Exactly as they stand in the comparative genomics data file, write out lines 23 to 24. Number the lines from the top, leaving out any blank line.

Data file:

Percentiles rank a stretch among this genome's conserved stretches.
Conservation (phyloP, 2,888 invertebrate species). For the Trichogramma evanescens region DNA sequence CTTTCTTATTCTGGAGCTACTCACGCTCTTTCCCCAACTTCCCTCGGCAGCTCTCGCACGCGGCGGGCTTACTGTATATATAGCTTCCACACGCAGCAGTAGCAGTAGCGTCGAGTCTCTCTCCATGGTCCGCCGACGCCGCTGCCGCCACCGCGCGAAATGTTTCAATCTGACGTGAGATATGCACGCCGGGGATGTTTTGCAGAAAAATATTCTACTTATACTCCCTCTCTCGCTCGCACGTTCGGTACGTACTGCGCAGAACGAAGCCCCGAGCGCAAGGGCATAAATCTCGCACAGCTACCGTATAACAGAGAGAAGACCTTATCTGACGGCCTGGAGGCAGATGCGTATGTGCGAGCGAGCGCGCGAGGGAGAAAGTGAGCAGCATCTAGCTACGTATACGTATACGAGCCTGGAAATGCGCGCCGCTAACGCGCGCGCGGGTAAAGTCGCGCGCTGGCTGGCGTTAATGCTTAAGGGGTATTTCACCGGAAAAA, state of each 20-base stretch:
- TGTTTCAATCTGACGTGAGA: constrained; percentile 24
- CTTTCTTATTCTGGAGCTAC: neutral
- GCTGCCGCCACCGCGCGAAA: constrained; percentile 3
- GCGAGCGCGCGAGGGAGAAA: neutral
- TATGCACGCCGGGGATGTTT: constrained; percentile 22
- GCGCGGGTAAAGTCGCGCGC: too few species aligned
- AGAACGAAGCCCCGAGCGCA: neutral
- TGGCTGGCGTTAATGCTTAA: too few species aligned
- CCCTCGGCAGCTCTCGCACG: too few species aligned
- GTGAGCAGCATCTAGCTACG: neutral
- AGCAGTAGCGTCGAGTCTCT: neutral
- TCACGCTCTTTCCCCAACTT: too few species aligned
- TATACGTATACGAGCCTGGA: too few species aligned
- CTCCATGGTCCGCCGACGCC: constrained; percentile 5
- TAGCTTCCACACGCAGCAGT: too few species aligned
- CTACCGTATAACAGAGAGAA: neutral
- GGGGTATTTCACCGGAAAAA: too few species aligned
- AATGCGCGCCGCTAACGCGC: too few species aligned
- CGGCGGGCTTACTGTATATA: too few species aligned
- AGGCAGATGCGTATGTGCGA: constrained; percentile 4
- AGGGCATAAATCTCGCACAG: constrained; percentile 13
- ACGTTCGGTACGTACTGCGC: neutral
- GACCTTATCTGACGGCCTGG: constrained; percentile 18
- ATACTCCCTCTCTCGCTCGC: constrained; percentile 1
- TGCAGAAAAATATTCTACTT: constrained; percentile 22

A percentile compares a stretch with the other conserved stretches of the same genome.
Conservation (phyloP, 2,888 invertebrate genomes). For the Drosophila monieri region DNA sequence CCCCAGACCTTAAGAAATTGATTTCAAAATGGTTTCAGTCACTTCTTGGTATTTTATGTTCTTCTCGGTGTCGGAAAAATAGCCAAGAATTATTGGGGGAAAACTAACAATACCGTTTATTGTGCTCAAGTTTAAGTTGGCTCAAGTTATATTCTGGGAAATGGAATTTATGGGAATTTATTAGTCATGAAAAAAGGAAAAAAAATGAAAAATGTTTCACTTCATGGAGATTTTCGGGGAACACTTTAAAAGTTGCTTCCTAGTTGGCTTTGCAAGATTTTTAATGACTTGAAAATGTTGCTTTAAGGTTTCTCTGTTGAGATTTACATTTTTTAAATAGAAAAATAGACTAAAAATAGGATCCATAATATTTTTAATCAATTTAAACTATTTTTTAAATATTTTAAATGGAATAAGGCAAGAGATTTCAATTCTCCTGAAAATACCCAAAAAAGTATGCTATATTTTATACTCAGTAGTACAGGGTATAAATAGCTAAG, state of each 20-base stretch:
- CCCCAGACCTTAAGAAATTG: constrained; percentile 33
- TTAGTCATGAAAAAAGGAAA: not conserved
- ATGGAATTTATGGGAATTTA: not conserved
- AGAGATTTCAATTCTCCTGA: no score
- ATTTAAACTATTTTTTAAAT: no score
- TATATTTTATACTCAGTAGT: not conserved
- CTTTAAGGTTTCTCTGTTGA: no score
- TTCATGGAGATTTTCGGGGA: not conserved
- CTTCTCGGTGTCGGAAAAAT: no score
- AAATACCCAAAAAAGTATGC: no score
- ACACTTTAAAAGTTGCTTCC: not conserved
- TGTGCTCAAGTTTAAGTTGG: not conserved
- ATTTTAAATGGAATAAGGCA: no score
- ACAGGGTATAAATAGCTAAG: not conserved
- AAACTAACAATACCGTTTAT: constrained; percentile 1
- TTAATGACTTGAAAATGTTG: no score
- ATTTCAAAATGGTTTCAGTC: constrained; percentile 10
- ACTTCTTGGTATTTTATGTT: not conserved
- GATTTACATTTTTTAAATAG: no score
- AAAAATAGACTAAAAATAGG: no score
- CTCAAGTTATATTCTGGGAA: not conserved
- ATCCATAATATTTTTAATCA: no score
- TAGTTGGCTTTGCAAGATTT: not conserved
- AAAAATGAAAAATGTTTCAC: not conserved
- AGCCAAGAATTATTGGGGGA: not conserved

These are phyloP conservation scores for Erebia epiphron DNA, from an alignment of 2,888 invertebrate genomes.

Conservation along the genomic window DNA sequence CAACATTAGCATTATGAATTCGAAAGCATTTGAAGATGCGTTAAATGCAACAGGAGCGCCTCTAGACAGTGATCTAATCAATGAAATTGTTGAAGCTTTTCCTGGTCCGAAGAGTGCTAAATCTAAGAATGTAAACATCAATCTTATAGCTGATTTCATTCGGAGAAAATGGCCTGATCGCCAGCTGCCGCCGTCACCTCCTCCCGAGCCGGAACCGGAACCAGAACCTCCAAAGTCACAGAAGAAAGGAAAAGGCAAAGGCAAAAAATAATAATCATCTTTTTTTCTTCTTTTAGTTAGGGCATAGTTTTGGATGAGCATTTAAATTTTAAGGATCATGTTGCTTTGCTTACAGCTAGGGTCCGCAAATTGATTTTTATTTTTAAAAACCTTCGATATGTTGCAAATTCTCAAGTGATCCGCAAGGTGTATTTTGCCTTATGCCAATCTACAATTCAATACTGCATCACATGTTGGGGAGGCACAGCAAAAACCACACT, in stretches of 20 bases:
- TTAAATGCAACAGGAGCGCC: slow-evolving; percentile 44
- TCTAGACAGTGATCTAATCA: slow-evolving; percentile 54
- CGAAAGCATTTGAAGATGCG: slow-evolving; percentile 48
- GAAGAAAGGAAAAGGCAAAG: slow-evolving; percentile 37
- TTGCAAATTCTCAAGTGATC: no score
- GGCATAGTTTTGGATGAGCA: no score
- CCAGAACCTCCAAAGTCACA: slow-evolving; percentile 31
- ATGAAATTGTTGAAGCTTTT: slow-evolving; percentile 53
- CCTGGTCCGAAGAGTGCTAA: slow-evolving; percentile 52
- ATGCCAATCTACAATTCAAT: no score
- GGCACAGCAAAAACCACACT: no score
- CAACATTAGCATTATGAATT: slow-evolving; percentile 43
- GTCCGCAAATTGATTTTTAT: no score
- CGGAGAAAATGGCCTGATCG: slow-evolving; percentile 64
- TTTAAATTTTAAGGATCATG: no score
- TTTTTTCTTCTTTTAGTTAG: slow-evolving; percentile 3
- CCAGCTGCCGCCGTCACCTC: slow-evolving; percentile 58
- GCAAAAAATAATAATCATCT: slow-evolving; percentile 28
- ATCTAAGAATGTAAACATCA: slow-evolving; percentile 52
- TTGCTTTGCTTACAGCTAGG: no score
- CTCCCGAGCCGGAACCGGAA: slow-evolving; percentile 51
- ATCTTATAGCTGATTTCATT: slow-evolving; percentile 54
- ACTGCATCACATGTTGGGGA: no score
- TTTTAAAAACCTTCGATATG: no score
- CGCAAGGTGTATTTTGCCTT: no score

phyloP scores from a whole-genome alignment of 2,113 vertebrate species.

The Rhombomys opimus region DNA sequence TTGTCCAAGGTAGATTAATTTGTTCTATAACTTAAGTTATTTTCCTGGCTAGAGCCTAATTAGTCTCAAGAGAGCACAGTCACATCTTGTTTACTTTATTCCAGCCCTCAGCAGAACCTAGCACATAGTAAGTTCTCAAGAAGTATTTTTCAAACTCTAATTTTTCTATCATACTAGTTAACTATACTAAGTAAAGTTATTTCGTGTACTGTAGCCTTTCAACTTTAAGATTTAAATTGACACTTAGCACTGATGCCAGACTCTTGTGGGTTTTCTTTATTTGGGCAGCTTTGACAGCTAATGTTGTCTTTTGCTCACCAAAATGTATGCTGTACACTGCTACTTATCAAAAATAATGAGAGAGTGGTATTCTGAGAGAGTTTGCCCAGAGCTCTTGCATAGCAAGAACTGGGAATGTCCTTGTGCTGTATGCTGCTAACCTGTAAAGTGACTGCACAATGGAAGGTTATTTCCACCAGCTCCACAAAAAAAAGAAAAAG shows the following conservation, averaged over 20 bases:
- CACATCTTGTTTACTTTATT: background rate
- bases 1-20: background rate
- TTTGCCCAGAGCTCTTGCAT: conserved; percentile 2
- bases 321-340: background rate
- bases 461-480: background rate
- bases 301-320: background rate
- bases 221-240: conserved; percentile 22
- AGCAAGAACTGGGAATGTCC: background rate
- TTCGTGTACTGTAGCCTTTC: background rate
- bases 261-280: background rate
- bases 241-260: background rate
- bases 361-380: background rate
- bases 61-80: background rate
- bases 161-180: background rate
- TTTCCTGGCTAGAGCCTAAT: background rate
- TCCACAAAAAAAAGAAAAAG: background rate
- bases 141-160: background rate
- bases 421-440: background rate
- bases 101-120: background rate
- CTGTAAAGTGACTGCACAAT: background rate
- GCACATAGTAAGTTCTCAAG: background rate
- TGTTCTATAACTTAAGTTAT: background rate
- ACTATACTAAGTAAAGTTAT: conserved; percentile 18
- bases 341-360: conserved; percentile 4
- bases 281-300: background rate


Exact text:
- AGGGCATAAATCTCGCACAG: constrained; percentile 13
- ACGTTCGGTACGTACTGCGC: neutral